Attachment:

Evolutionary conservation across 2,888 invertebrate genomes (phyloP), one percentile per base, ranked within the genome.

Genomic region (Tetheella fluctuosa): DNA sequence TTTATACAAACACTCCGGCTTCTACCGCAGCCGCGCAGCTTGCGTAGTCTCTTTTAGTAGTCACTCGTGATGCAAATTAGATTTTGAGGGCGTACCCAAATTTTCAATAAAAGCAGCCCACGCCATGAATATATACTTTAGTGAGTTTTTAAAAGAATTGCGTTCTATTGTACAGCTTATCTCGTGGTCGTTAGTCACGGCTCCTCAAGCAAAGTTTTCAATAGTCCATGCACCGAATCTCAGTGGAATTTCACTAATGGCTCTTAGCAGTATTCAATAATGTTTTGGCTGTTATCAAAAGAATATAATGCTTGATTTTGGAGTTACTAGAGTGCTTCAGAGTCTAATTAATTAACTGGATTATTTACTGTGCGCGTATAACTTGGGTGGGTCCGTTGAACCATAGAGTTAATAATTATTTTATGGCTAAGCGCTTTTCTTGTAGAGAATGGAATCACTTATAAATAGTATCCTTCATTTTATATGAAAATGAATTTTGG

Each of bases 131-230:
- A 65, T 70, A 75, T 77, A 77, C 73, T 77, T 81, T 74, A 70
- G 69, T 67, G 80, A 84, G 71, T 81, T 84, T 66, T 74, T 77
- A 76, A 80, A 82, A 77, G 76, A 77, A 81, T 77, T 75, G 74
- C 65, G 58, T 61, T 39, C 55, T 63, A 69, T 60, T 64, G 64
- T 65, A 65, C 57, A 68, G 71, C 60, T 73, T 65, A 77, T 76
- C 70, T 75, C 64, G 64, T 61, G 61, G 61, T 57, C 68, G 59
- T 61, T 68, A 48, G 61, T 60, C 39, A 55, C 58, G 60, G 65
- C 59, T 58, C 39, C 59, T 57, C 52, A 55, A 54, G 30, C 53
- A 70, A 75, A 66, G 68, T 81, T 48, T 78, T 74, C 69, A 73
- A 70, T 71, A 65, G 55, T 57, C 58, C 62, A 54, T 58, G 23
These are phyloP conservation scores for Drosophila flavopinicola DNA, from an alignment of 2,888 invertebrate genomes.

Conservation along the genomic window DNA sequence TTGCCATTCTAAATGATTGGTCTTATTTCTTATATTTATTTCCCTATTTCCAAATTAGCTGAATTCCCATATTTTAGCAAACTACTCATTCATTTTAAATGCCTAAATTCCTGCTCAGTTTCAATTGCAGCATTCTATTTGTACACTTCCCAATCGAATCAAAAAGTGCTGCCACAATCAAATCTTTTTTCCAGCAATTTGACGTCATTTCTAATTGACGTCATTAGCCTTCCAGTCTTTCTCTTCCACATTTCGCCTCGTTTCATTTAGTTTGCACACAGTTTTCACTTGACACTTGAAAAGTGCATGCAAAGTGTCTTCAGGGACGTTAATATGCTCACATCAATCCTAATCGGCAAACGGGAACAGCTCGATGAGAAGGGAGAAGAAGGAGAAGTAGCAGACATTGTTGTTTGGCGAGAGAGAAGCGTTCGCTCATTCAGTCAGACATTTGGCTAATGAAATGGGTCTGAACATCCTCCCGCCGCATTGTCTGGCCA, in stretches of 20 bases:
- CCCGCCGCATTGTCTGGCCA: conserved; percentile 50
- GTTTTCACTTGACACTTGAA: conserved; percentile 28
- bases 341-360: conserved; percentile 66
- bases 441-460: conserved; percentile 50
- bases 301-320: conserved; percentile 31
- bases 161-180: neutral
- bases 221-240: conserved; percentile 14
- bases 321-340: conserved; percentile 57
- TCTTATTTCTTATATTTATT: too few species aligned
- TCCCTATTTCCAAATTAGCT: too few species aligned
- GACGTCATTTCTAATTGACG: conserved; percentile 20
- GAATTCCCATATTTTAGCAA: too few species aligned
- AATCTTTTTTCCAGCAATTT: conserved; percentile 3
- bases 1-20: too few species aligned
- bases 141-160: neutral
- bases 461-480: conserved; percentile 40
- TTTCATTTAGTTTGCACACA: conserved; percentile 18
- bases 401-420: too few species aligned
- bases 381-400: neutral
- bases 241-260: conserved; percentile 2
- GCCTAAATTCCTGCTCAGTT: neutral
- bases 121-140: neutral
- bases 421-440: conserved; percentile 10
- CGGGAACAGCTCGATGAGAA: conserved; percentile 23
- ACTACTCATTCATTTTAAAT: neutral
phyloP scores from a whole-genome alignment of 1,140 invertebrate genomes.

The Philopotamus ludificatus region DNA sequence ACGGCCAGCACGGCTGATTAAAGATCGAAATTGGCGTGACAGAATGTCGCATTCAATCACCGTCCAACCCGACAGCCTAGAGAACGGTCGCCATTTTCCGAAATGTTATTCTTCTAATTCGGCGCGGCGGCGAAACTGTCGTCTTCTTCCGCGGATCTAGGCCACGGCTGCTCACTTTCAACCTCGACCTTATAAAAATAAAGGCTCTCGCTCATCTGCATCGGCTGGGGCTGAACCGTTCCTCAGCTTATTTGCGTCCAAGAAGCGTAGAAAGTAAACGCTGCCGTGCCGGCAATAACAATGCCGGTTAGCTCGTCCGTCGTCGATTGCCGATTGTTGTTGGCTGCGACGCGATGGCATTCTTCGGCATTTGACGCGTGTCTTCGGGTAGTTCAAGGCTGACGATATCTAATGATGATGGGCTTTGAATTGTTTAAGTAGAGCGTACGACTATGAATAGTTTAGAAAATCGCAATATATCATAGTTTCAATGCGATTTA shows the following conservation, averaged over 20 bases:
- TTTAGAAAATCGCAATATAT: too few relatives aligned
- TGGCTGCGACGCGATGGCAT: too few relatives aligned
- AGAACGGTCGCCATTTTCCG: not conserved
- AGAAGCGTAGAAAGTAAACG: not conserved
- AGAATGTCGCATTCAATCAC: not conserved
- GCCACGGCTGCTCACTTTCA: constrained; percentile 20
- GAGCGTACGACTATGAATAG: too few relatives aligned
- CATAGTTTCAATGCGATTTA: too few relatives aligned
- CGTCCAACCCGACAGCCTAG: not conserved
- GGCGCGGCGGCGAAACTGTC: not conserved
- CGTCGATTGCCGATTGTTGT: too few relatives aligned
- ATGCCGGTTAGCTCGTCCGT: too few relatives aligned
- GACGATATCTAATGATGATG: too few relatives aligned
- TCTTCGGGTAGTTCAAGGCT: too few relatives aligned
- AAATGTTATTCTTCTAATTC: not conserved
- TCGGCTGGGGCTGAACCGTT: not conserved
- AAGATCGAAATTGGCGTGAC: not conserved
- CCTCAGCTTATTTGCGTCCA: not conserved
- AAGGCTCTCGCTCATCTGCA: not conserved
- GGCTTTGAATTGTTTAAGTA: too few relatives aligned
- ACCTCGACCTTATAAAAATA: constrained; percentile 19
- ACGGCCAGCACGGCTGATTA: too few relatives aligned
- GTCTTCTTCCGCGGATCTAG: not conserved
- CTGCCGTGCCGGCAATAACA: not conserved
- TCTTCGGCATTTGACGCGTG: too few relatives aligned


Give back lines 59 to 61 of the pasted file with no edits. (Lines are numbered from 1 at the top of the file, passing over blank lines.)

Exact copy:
- AAGATCGAAATTGGCGTGAC: not conserved
- CCTCAGCTTATTTGCGTCCA: not conserved
- AAGGCTCTCGCTCATCTGCA: not conserved